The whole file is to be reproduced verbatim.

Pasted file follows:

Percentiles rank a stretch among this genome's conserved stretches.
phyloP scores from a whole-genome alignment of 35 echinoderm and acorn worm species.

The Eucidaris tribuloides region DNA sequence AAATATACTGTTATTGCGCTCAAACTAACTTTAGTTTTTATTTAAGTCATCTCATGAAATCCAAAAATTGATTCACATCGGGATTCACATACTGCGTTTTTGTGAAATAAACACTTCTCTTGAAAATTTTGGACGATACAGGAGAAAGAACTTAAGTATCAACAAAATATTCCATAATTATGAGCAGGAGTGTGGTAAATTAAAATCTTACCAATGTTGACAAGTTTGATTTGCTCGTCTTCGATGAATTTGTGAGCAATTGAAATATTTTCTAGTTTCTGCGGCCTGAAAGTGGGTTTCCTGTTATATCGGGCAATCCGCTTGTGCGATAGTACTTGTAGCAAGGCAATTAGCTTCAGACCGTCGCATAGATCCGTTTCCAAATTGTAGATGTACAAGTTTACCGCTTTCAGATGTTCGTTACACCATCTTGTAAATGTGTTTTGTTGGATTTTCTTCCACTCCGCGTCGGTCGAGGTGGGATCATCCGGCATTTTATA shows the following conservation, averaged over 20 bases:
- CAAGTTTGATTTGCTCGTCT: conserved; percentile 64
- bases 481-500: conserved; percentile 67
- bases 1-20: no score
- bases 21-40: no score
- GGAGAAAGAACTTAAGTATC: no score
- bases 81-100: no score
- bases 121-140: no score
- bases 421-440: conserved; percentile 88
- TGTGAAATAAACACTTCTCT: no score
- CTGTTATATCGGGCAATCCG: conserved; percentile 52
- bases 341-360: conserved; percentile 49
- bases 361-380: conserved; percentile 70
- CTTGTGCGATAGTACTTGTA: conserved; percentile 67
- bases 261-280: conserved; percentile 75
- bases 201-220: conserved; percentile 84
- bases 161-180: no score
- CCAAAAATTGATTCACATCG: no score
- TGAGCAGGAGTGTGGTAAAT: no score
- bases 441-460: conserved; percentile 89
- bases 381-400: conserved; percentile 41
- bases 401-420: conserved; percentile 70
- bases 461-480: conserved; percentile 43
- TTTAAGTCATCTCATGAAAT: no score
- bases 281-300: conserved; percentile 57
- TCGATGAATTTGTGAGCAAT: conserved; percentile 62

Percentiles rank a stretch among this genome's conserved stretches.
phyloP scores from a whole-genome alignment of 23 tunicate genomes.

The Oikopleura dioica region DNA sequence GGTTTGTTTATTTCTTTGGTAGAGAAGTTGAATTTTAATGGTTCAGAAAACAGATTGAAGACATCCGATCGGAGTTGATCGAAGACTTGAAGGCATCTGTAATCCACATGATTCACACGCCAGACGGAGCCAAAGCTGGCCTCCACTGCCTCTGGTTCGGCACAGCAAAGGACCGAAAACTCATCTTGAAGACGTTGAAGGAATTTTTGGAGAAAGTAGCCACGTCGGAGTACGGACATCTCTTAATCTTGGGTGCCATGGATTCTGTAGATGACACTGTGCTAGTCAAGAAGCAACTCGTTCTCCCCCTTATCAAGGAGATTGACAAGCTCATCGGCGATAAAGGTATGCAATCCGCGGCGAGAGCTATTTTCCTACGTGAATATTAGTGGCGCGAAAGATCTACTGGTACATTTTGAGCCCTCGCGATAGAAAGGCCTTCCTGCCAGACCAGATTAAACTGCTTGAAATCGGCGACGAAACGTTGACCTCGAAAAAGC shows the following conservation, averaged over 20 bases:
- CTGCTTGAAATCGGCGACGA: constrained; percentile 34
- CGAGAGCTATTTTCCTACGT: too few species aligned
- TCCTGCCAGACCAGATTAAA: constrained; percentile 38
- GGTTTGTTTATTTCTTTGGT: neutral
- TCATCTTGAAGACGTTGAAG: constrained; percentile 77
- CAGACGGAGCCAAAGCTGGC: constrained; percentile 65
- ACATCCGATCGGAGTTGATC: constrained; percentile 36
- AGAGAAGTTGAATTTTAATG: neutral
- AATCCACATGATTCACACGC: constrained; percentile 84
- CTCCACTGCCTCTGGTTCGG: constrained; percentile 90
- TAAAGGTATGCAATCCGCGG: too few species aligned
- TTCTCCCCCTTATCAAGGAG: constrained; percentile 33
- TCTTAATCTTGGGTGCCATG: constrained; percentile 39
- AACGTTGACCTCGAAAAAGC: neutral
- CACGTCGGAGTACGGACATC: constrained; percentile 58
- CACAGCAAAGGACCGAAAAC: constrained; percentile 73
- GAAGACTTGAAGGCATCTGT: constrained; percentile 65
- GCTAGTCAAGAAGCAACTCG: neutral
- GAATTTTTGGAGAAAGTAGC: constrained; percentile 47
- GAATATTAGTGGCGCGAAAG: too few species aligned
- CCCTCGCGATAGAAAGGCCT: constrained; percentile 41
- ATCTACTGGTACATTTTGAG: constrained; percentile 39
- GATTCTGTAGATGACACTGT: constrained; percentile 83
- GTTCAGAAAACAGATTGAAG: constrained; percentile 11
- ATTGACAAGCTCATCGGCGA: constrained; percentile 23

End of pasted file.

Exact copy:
Percentiles rank a stretch among this genome's conserved stretches.
phyloP scores from a whole-genome alignment of 35 echinoderm and acorn worm species.

The Eucidaris tribuloides region DNA sequence AAATATACTGTTATTGCGCTCAAACTAACTTTAGTTTTTATTTAAGTCATCTCATGAAATCCAAAAATTGATTCACATCGGGATTCACATACTGCGTTTTTGTGAAATAAACACTTCTCTTGAAAATTTTGGACGATACAGGAGAAAGAACTTAAGTATCAACAAAATATTCCATAATTATGAGCAGGAGTGTGGTAAATTAAAATCTTACCAATGTTGACAAGTTTGATTTGCTCGTCTTCGATGAATTTGTGAGCAATTGAAATATTTTCTAGTTTCTGCGGCCTGAAAGTGGGTTTCCTGTTATATCGGGCAATCCGCTTGTGCGATAGTACTTGTAGCAAGGCAATTAGCTTCAGACCGTCGCATAGATCCGTTTCCAAATTGTAGATGTACAAGTTTACCGCTTTCAGATGTTCGTTACACCATCTTGTAAATGTGTTTTGTTGGATTTTCTTCCACTCCGCGTCGGTCGAGGTGGGATCATCCGGCATTTTATA shows the following conservation, averaged over 20 bases:
- CAAGTTTGATTTGCTCGTCT: conserved; percentile 64
- bases 481-500: conserved; percentile 67
- bases 1-20: no score
- bases 21-40: no score
- GGAGAAAGAACTTAAGTATC: no score
- bases 81-100: no score
- bases 121-140: no score
- bases 421-440: conserved; percentile 88
- TGTGAAATAAACACTTCTCT: no score
- CTGTTATATCGGGCAATCCG: conserved; percentile 52
- bases 341-360: conserved; percentile 49
- bases 361-380: conserved; percentile 70
- CTTGTGCGATAGTACTTGTA: conserved; percentile 67
- bases 261-280: conserved; percentile 75
- bases 201-220: conserved; percentile 84
- bases 161-180: no score
- CCAAAAATTGATTCACATCG: no score
- TGAGCAGGAGTGTGGTAAAT: no score
- bases 441-460: conserved; percentile 89
- bases 381-400: conserved; percentile 41
- bases 401-420: conserved; percentile 70
- bases 461-480: conserved; percentile 43
- TTTAAGTCATCTCATGAAAT: no score
- bases 281-300: conserved; percentile 57
- TCGATGAATTTGTGAGCAAT: conserved; percentile 62

Percentiles rank a stretch among this genome's conserved stretches.
phyloP scores from a whole-genome alignment of 23 tunicate genomes.

The Oikopleura dioica region DNA sequence GGTTTGTTTATTTCTTTGGTAGAGAAGTTGAATTTTAATGGTTCAGAAAACAGATTGAAGACATCCGATCGGAGTTGATCGAAGACTTGAAGGCATCTGTAATCCACATGATTCACACGCCAGACGGAGCCAAAGCTGGCCTCCACTGCCTCTGGTTCGGCACAGCAAAGGACCGAAAACTCATCTTGAAGACGTTGAAGGAATTTTTGGAGAAAGTAGCCACGTCGGAGTACGGACATCTCTTAATCTTGGGTGCCATGGATTCTGTAGATGACACTGTGCTAGTCAAGAAGCAACTCGTTCTCCCCCTTATCAAGGAGATTGACAAGCTCATCGGCGATAAAGGTATGCAATCCGCGGCGAGAGCTATTTTCCTACGTGAATATTAGTGGCGCGAAAGATCTACTGGTACATTTTGAGCCCTCGCGATAGAAAGGCCTTCCTGCCAGACCAGATTAAACTGCTTGAAATCGGCGACGAAACGTTGACCTCGAAAAAGC shows the following conservation, averaged over 20 bases:
- CTGCTTGAAATCGGCGACGA: constrained; percentile 34
- CGAGAGCTATTTTCCTACGT: too few species aligned
- TCCTGCCAGACCAGATTAAA: constrained; percentile 38
- GGTTTGTTTATTTCTTTGGT: neutral
- TCATCTTGAAGACGTTGAAG: constrained; percentile 77
- CAGACGGAGCCAAAGCTGGC: constrained; percentile 65
- ACATCCGATCGGAGTTGATC: constrained; percentile 36
- AGAGAAGTTGAATTTTAATG: neutral
- AATCCACATGATTCACACGC: constrained; percentile 84
- CTCCACTGCCTCTGGTTCGG: constrained; percentile 90
- TAAAGGTATGCAATCCGCGG: too few species aligned
- TTCTCCCCCTTATCAAGGAG: constrained; percentile 33
- TCTTAATCTTGGGTGCCATG: constrained; percentile 39
- AACGTTGACCTCGAAAAAGC: neutral
- CACGTCGGAGTACGGACATC: constrained; percentile 58
- CACAGCAAAGGACCGAAAAC: constrained; percentile 73
- GAAGACTTGAAGGCATCTGT: constrained; percentile 65
- GCTAGTCAAGAAGCAACTCG: neutral
- GAATTTTTGGAGAAAGTAGC: constrained; percentile 47
- GAATATTAGTGGCGCGAAAG: too few species aligned
- CCCTCGCGATAGAAAGGCCT: constrained; percentile 41
- ATCTACTGGTACATTTTGAG: constrained; percentile 39
- GATTCTGTAGATGACACTGT: constrained; percentile 83
- GTTCAGAAAACAGATTGAAG: constrained; percentile 11
- ATTGACAAGCTCATCGGCGA: constrained; percentile 23